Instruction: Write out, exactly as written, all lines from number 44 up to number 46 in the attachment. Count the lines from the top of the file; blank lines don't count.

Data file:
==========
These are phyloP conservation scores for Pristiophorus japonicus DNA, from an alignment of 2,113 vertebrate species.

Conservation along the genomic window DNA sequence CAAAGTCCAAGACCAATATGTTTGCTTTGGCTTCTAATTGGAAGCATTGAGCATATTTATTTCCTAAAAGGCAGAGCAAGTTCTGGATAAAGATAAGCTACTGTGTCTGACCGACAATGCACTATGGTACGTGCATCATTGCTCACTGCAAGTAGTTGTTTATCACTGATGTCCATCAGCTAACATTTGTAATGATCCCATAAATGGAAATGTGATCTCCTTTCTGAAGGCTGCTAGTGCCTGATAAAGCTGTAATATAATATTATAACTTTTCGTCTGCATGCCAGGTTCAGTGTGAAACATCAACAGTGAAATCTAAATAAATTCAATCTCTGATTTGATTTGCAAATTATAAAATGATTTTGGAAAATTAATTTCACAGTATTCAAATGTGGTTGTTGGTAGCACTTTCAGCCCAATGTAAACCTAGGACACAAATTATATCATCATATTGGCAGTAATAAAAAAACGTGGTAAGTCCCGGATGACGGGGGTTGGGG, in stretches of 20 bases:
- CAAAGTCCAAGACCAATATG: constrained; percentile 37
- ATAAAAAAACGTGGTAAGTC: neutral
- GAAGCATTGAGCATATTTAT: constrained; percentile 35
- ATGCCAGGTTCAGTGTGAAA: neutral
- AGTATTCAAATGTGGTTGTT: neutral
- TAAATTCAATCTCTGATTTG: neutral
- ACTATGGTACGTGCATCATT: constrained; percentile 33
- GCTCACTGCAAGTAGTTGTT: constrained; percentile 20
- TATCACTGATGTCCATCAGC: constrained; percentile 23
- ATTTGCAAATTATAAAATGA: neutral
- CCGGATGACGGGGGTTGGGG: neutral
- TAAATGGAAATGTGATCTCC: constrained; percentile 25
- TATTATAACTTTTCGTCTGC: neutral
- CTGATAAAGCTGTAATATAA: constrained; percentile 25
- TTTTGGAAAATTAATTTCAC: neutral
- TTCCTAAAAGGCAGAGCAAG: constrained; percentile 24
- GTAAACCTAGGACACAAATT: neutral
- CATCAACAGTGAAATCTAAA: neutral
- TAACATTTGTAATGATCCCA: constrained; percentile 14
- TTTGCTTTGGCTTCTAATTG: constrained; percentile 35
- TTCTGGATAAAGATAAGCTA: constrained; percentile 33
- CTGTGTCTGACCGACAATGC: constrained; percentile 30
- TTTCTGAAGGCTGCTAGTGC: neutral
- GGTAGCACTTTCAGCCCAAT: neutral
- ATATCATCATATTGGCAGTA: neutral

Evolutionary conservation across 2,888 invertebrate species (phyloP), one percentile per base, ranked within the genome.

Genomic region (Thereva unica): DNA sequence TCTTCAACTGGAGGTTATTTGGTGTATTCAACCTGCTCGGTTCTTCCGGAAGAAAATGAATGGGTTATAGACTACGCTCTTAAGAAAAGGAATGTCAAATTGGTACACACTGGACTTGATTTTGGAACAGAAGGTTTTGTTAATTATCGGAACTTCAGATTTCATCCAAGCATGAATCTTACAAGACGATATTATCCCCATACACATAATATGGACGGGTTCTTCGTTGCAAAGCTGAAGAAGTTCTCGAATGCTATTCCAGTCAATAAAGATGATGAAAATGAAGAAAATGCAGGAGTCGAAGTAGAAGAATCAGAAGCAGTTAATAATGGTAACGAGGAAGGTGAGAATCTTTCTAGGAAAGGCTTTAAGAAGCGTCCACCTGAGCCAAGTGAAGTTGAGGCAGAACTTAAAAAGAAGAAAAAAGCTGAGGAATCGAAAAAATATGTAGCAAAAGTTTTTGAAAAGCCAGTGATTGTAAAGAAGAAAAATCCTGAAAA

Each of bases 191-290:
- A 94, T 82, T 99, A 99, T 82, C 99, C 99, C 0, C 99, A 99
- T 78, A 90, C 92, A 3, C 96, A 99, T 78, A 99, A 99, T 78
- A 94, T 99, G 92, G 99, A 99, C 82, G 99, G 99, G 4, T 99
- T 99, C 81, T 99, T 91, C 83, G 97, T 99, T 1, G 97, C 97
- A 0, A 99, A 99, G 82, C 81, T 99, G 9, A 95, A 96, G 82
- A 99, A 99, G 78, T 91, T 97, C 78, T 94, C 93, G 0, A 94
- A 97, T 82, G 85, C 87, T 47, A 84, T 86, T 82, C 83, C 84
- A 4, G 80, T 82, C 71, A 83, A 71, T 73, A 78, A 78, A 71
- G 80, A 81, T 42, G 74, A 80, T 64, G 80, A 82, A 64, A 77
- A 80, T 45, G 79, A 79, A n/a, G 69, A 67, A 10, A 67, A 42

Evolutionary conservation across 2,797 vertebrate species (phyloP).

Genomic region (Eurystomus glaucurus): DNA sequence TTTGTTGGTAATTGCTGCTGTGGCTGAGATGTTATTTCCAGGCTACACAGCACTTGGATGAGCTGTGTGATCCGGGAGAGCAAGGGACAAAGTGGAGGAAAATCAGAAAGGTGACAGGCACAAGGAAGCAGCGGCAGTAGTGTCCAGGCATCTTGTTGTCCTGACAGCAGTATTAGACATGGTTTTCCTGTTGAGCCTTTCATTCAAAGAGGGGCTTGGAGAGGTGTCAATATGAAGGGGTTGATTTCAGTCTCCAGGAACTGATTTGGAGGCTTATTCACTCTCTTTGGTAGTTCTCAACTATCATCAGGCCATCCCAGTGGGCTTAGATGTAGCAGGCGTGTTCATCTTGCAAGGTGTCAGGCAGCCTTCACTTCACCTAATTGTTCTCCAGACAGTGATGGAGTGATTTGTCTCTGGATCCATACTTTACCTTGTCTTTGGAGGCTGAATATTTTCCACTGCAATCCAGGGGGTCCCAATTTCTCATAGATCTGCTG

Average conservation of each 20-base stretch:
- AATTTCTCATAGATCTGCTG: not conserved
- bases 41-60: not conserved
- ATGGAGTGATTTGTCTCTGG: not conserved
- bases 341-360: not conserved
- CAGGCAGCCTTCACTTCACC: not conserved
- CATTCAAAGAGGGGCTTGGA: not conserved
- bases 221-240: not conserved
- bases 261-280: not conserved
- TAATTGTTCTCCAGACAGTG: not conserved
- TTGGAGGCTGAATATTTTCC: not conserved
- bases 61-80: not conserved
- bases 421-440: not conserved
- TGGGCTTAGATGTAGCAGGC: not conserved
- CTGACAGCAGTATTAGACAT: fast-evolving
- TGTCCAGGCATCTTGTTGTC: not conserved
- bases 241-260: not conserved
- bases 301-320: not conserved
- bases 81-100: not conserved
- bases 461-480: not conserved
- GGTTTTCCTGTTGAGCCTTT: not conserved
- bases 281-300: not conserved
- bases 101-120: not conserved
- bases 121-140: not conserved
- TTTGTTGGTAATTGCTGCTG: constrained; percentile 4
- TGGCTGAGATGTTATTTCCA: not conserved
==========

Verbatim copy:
- AATTTCTCATAGATCTGCTG: not conserved
- bases 41-60: not conserved
- ATGGAGTGATTTGTCTCTGG: not conserved